Homelessness in Canada costs Canadian taxpayers billions of dollars. Research has shown that the average homeless person costs taxpayers between $29,000 and $59,000 per year, depending on which city they live in. In 2009, the Surrey Business Association tracked one homeless person with mental health challenges for a year and estimated she cost taxpayers $171,000 for the services she needed, including hospital visits, paramedics, police, social services, court and shelter costs. They estimated that if she was placed in stable housing with a support worker it would only cost taxpayers $17,000 per year. We clearly cannot afford to have people homeless in our community. It makes far more sense to provide adequate housing, services and supports.
I have been actively advocating for additional funding to help with the local homelessness crisis. During the COVID 19 pandemic it is critically important that governments do all they can to support homeless populations. The federal Reaching Home program is managed locally by the United Way Central & Northern Vancouver Island and works with the Nanaimo Homeless Coalition. Reaching Home provides annual designated and Indigenous funding for the Central Island Region (RDN and CVRD) which goes to organizations such as CMHA, Tillicum Lelum, John Howard and many others. The annual amount for designated funding is $616,624 and the annual amount for Indigenous funding is $256,382. There have been two additional rounds of emergency funding during the COVID pandemic this year with totals of $716,186 in designated funding and $538,446 in Indigenous funding. These funds are used to alleviate the crisis and transition people into homes. You can find out how this funding works by watching these two videos produced by the United Way Central & Northern Vancouver Island.
Many residents of Nanaimo-Ladysmith are upset about what is happening in our communities. Some people don’t feel safe. People are fed up with petty crime and having stuff stolen from their yards, homes and businesses. There is compassion fatigue.
At the same time many people are also upset that there is so much poverty in our communities, that low income housing is so hard to access and, that there are so many people who are homeless or close to becoming homeless.
There is still a lot of compassion in our communities. Outreach workers are out there day and night trying to help those who need help. People want to ensure that the fundamental human rights of people experiencing homelessness are respected. Every person on the street is someone's son or daughter, and with a bad run of luck it could be any one of us.
The mid island region has historically been an affordable place to live. The rapid increases in housing costs and rental rates have caused a lot of distress and anger. It’s important to remember that the high cost of housing is a symptom of bigger forces. For the most part, individual property owners and small scale landlords are not the problem. Many of these homeowners are struggling as well and create rental units in their homes to help cover their mortgages and bills, or to provide some retirement income. This type of housing continues to have a place and an important function.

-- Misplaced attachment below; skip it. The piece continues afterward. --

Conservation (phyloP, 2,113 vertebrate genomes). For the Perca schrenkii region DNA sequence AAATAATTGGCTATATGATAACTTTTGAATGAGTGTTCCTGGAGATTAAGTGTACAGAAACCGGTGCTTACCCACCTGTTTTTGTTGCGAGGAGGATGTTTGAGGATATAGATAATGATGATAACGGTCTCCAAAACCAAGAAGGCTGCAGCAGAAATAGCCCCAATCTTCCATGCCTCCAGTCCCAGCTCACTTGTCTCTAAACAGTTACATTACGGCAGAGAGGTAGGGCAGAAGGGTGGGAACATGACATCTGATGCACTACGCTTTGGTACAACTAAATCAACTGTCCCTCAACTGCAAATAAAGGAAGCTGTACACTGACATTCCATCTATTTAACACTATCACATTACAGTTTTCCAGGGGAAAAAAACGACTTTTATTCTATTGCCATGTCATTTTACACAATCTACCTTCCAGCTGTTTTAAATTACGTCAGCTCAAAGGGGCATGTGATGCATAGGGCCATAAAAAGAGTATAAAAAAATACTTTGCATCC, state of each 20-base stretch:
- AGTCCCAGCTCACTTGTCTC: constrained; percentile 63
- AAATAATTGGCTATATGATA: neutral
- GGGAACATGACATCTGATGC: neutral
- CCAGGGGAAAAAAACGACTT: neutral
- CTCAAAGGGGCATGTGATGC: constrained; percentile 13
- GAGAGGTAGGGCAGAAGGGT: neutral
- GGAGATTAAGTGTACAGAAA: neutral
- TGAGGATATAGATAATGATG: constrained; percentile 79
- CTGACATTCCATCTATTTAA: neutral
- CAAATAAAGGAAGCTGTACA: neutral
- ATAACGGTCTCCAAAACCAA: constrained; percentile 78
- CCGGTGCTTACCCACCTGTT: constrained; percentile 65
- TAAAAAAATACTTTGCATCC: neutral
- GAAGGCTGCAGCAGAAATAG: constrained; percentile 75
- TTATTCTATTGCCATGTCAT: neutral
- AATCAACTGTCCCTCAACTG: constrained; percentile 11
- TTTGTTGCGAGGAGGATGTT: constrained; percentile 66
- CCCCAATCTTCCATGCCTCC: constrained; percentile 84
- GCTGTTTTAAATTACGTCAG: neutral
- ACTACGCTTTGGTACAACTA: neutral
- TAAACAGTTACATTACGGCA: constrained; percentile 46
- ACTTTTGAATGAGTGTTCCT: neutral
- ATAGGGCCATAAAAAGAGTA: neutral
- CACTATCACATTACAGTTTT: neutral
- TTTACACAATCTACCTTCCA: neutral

All governments and communities have a role to play in the housing affordability and homelessness crisis. The federal government must deal with inequality in society through a fair taxation system, by properly regulating and taxing Real Estate Investment Trusts and other real estate investment vehicles, and by changing laws so that Canadian real estate cannot be used for money laundering or as a tax haven. The Federal government can also create and tie national standards to dedicated housing fund transfers to the provinces, in order to ensure that the provinces properly protect renters and the housing rental market. Rent and vacancy controls that regulate the amount that landlords can increase rent, combined with empty home taxes, will disincentivize predatory investment practices that drive up housing costs.
The federal government abandoned the funding of affordable housing in the 1980’s, and downloaded responsibility for housing to the provinces in 1993. With the exception of BC and Quebec the provinces downloaded that responsibility onto municipalities. Under the national housing strategy, the federal government is re-investing in affordable housing in Canada with direct grants to municipalities, non-profit housing organizations and co-op housing, and with subsidies for private developers to construct purpose built rental units. The government is also introducing rental subsidies for low-income renters but this is a band aid which transfers tax dollars to landlords, not a long term solution.
I’m a big believer in co-op housing because the residents are the collective landlords, there is no profit motive and properties are not bought and flipped for investment purposes. Residents pay rent based on their income, if their income increases they pay more until they reach a market rate. If a resident loses a job and their income, they do not lose their home as a result. Seniors are able to retire and age in place in the same co-op communities with young families. Co-ops create stable and inclusive communities. I’m also a big believer in non-profit housing that creates mixed communities but which also provide special support for seniors and people with disabilities. These are the housing models that the government should concentrate on funding.
It takes everyone in the community to build a community for everyone. We need to fight for the kind of affordable and inclusive communities that we want.
I invite you to write to me and share your thoughts on these issues - firstname.lastname@example.org
Disclosure: I was a renter from the age of 18 to 36. For the past twenty years I have been a homeowner and a landlord. My wife and I bought a house in the old city quarter in 2001 with a miner's cabin on the back of the lot (the original building on the property). We have been renting that cabin for twenty years. When we purchased a new home and moved in 2011, we kept the other house because we wanted to ensure that if home prices continued to rise our children would have a place in the community that they could afford to live in. We rent our old home below market value and increase the rent based on increases in taxes, city services and insurance. The tenant in the cabin is a senior on a fixed income who pays well below market rent and has had no rent increases in six years. Both homes have had energy retrofits and are Energy Star buildings.